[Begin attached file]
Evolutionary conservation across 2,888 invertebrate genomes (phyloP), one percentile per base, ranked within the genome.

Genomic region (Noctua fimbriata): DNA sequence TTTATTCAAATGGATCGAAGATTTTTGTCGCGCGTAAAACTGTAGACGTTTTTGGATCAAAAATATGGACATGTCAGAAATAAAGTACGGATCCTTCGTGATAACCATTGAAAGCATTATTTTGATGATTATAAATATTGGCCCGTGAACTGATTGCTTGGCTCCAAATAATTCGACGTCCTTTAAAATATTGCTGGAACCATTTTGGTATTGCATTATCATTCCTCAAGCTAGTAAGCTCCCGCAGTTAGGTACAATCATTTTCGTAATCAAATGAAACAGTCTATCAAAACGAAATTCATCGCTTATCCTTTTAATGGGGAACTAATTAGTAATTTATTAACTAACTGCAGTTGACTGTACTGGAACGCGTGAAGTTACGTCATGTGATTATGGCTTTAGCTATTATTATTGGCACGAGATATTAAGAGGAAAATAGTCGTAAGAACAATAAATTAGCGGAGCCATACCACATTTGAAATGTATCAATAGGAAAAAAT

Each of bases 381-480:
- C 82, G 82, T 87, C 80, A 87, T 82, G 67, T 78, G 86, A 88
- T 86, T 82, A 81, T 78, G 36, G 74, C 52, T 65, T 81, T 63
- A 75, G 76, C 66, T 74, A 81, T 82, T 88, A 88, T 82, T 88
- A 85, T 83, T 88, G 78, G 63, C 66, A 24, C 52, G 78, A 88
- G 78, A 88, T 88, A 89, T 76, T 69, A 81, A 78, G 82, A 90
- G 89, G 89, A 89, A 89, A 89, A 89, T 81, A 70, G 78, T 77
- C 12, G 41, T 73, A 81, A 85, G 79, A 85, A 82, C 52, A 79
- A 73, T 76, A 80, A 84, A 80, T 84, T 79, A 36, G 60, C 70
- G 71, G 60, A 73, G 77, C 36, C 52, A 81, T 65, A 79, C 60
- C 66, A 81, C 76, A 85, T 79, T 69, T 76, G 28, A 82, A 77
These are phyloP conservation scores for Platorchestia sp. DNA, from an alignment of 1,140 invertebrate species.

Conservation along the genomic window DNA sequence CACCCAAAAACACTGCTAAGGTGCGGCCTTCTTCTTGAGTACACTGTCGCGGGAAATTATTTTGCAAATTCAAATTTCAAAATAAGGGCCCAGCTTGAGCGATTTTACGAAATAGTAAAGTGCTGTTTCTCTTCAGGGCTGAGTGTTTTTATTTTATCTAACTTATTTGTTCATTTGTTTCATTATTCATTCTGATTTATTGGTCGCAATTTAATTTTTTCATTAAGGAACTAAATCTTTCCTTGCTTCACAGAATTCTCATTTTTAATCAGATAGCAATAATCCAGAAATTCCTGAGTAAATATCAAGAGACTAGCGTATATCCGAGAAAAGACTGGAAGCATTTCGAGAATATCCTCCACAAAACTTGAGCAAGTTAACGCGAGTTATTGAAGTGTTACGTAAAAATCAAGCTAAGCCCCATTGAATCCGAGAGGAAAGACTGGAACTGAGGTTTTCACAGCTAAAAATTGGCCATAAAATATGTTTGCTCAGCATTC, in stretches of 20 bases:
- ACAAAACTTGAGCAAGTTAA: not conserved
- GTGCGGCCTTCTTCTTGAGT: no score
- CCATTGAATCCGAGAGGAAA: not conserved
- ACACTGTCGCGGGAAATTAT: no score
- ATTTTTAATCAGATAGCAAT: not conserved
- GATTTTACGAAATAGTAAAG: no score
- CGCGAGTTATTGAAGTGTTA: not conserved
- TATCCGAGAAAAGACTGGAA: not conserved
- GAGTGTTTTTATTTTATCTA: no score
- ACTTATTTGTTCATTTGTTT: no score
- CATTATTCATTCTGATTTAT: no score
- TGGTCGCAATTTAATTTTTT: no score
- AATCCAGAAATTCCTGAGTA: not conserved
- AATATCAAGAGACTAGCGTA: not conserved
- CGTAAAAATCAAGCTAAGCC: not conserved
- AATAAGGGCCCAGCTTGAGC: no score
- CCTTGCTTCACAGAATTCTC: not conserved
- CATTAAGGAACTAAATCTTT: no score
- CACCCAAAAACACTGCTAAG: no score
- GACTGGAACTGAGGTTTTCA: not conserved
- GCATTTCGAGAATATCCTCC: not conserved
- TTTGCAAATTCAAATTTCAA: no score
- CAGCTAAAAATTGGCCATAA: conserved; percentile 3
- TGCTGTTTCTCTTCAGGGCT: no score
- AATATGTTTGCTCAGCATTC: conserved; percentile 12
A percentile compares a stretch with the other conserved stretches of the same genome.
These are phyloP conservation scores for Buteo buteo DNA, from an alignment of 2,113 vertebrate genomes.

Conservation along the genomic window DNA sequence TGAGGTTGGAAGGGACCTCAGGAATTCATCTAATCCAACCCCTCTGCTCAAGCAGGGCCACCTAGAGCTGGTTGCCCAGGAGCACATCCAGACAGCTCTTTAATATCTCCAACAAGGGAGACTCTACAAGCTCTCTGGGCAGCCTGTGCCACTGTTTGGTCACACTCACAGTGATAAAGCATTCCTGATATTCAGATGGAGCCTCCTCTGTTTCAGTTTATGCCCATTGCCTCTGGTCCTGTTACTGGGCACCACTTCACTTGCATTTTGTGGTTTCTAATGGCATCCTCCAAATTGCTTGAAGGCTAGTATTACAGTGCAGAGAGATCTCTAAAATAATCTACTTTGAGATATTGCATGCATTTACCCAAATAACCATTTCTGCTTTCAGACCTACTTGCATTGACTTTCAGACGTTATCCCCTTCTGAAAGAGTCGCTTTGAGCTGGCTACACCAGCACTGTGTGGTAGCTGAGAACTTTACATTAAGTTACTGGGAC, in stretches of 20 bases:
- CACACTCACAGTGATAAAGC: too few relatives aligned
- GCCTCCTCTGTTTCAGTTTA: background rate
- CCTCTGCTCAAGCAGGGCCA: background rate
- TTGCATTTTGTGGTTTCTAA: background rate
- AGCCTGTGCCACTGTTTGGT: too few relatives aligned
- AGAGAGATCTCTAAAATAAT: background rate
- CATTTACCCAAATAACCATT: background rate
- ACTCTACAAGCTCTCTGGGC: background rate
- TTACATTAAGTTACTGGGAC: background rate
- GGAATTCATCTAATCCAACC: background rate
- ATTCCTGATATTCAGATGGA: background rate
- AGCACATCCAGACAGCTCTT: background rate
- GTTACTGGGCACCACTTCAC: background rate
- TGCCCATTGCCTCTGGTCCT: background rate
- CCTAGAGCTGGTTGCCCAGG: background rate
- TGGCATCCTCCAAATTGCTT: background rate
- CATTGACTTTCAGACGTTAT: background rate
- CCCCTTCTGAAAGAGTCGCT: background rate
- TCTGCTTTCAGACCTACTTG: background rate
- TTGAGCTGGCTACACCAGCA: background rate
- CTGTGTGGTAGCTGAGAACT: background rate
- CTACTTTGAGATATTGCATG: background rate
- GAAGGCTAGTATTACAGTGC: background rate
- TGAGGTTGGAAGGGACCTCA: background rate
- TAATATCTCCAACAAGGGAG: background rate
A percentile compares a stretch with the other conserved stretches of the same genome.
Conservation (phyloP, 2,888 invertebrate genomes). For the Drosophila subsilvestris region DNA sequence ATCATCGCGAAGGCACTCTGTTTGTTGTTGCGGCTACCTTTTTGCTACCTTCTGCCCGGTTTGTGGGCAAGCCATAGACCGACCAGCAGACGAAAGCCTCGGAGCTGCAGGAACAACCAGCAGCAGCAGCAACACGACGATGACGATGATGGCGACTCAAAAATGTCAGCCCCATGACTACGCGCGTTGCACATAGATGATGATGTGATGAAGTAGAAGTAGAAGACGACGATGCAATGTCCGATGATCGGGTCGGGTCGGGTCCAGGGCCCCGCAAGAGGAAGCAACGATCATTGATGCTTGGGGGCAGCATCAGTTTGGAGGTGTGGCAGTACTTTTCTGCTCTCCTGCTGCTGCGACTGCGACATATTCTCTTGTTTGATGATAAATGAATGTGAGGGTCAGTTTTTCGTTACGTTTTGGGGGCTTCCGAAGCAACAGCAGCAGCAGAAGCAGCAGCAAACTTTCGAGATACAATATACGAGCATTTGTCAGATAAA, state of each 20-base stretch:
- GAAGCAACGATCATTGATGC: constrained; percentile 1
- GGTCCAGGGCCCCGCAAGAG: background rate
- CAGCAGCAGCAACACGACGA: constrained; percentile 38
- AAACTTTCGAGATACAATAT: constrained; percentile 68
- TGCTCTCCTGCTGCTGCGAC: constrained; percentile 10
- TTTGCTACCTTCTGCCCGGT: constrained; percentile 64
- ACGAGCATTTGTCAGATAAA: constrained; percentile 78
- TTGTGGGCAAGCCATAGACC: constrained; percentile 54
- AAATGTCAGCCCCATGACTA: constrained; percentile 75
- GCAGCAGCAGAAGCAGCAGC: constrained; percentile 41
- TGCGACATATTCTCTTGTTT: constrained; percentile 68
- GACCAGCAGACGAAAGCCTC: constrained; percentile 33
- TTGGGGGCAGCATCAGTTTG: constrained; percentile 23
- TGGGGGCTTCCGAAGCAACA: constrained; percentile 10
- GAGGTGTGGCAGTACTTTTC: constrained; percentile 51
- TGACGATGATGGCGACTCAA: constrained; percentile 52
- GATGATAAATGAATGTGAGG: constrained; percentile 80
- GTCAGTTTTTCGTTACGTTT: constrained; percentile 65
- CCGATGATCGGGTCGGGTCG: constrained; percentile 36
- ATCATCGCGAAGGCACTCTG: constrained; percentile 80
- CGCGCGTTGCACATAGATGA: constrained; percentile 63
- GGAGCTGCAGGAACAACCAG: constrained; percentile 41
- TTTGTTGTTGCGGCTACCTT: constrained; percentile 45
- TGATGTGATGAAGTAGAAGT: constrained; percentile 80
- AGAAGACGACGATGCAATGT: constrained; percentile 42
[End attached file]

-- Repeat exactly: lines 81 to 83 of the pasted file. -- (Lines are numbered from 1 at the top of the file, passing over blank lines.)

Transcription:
- TGCGACATATTCTCTTGTTT: constrained; percentile 68
- GACCAGCAGACGAAAGCCTC: constrained; percentile 33
- TTGGGGGCAGCATCAGTTTG: constrained; percentile 23